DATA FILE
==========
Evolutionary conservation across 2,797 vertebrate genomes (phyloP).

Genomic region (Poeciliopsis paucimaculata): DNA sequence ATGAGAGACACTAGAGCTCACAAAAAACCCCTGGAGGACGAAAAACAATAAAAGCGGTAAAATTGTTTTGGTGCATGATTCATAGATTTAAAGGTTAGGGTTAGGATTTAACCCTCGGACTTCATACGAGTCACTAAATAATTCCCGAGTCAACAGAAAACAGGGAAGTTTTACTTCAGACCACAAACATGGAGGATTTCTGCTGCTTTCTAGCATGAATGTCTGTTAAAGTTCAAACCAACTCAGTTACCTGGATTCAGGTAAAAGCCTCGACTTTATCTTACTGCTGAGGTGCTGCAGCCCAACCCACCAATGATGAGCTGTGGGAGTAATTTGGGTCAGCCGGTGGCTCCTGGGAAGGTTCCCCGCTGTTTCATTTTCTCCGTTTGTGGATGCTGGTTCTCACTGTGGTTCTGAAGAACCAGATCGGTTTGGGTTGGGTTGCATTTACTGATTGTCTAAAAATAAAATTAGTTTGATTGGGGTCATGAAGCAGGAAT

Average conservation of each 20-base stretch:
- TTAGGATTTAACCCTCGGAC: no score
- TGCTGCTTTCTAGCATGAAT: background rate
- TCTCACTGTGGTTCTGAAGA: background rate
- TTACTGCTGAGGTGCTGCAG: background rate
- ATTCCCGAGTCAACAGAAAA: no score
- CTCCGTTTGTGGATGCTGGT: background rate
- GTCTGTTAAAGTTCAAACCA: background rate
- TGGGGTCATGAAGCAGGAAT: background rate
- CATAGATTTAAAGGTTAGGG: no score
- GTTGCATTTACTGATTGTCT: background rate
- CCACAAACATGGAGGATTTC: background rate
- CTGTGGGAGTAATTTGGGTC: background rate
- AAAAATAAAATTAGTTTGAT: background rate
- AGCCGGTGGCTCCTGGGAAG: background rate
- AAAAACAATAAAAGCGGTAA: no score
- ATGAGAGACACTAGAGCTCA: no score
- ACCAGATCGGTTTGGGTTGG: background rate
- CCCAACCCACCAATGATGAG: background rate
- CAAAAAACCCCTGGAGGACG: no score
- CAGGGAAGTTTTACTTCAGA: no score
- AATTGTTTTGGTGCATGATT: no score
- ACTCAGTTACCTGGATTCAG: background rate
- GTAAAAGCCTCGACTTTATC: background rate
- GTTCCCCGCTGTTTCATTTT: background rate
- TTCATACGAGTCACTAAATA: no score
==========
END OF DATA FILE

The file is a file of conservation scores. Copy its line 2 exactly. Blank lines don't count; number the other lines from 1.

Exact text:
Genomic region (Poeciliopsis paucimaculata): DNA sequence ATGAGAGACACTAGAGCTCACAAAAAACCCCTGGAGGACGAAAAACAATAAAAGCGGTAAAATTGTTTTGGTGCATGATTCATAGATTTAAAGGTTAGGGTTAGGATTTAACCCTCGGACTTCATACGAGTCACTAAATAATTCCCGAGTCAACAGAAAACAGGGAAGTTTTACTTCAGACCACAAACATGGAGGATTTCTGCTGCTTTCTAGCATGAATGTCTGTTAAAGTTCAAACCAACTCAGTTACCTGGATTCAGGTAAAAGCCTCGACTTTATCTTACTGCTGAGGTGCTGCAGCCCAACCCACCAATGATGAGCTGTGGGAGTAATTTGGGTCAGCCGGTGGCTCCTGGGAAGGTTCCCCGCTGTTTCATTTTCTCCGTTTGTGGATGCTGGTTCTCACTGTGGTTCTGAAGAACCAGATCGGTTTGGGTTGGGTTGCATTTACTGATTGTCTAAAAATAAAATTAGTTTGATTGGGGTCATGAAGCAGGAAT